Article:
Rand and Viscount Bennett Lecturers | News and Events | Spring 2020 | NEXUS Magazine | The Faculty of Law | UNB

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Rand and Viscount Bennett lecturers talk environmental protection and crypto-currency

Environmental Protection and the Abject Failures of the Common Law

In late October, Professor Bruce Ziff of the University of Alberta Faculty of Law presented the twenty-fifth installment of the Ivan C. Rand Memorial Lecture Series. Professor Ziff’s lecture, Environmental Protection and the Abject Failures of the Common Law, focused on the state of legal protections for the environment prior to the extensive legislative reforms that emerged in the late 1960s and early 1970s.

Prior to the advent of those modern statutory instruments, the pertinent legal framework was furnished by the common law. In that regard, it is well understood that the law of torts played a prominent role. However, tort law was ill-suited to the task. While those limitations have been well understood and documented, less attention has been paid to the extent to which private property rights and doctrines also affected environmental matters.

As Professor Ziff noted, private property has been touted as a vehicle for environmental stewardship. The American scholar Robert Ellickson has offered that "[T]he preeminent advantage of an infinite land interest is that it is a low-transaction cost device for inducing a mortal landowner to conserve natural resources for future generations.” However, Professor Ziff stressed the extent to which fundamental principles of private ownership can, and have, undermined environmental protection. Private owners have incentives to protect their holdings; but they are also—absent strong legislative guardrails—empowered to ruin their lands.

Professor Ziff argued that an examination of property law's shortcomings is important. In the last two second decades, a supposedly novel approach to environmental stewardship has been advanced—free market environmentalism. This mode of regulation is based on the harnessing of market forces, not top-down government regulation, as an effective way to protect environmental interests. However, as Professor Ziff sought to demonstrate, such a position is not in fact new. It is, at its core, based on a belief in the capacity of private owners to use resources prudently and efficiency. It was just such a belief that has contributed to our current predicament, and led to the introduction of legislative reforms some 50 years ago. The common law, including the law of property, has been an abject failure in protecting the environment.

The New Crypto World: Governance on The Margins

Dr. Allan C. Hutchinson, professor of law at York University’s Osgoode Hall Law School, delivered the forty-first edition of the Viscount Bennett Memorial Lecture on January 30. Nearly 100 were in attendance as Hutchinson explored the regulatory challenges of cryptocurrency in his talk, The New Crypto World: Governance on The Margins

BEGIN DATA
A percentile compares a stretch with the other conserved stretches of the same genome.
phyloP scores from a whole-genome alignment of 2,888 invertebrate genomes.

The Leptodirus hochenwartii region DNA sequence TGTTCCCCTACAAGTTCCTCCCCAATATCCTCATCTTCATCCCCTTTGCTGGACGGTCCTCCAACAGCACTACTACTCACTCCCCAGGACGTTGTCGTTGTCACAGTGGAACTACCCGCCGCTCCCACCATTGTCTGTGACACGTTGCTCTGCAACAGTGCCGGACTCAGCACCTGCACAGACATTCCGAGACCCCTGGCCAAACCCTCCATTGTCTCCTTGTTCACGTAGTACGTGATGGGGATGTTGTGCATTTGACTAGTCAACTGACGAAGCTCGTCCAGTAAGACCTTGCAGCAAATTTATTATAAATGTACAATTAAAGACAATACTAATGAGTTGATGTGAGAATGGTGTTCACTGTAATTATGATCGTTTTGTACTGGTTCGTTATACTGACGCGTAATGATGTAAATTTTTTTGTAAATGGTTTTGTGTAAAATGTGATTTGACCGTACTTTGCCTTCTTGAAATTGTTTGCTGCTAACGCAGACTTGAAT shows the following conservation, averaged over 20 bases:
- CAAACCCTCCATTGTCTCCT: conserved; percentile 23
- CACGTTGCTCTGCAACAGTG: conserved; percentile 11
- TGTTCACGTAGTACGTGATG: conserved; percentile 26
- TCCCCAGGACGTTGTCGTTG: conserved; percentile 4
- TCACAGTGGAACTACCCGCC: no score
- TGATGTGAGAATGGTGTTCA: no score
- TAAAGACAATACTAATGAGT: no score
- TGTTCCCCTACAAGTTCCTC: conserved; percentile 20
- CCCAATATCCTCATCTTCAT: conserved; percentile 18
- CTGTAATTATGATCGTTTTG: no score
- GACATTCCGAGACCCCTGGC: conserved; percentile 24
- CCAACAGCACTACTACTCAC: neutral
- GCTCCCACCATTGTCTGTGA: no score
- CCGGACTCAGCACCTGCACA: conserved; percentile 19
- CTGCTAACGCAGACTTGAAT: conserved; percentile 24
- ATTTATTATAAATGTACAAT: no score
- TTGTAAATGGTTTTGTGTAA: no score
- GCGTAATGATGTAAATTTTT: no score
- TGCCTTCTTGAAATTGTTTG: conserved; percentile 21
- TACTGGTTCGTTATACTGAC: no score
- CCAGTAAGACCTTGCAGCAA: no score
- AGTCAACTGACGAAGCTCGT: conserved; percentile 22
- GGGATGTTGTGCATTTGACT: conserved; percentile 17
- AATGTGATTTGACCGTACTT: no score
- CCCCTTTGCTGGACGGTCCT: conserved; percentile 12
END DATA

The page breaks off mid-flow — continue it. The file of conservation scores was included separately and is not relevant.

Professor Hutchinson describes cryptocurrency as a borderless, decentralized/distributed digital currency. It is self-regulating through a set of protocols that form the underlying blockchain technology. It is pseudo-anonymous as the network shows transparency through its universal ledger—this same universal ledger ensures that transactions are permanent and unalterable. Hutchinson categorizes the five major players of cryptocurrency as users, developers/programmers, miners, permissioned networks, and exchanges/banks.

According to Professor Hutchinson, it is cryptocurrency’s decentralized/distributed nature that poses the greatest challenge to the financial services sector, state-backed fiat currency, and to the regulatory authority and reach of the law. Cryptocurrency warrants a regulatory approach that can maintain its original appeal—decentralized control—while protecting not only crypto-users but the broader society.

A major regulatory challenge lies in the difficulty of defining cryptocurrency. Is it property? Currency? Commodity? Security? Sui generis? For Hutchinson, crypto cannot be shoehorned into a pre-existing regulatory system. Regulation must recognize that the crypto world is truly a new world and a regulatory framework must be developed with this in mind.

Professor Hutchinson draws a comparison between the crypto/blockchain code-developers and corporate directors, finding parallels in fiduciary duty. The code developers, he suggests, have a duty to protect the best interests of the crypto-users and, thus, make a tenable target for regulation. Hutchinson goes on to point out, however, that convincing these individuals to accept their fiduciary role will not be without its difficulties. Code developers shy away from being professionally liable for obvious reasons. But, with ingenuity and constraint, a regime can be introduced that does not over-expose them.

Cryptocurrency will undoubtedly continue to dominate the headlines as familiarity and adoption continue to grow. UNB Law thanks Professor Hutchinson for delivering an entertaining and highly informative talk.

If you would like to read more about cryptocurrency regulation, keep an eye out for Hutchinson’s article, “Breaking the Code: Cryptocurrency and Programming Proposal,” in Volume 71 of the UNB Law Journal.

Thanks also to Professors Anne Warner La Forest and Jane Thomson, co-chairs of the UNB Law Speaker’s Committee, for organizing these successful events.



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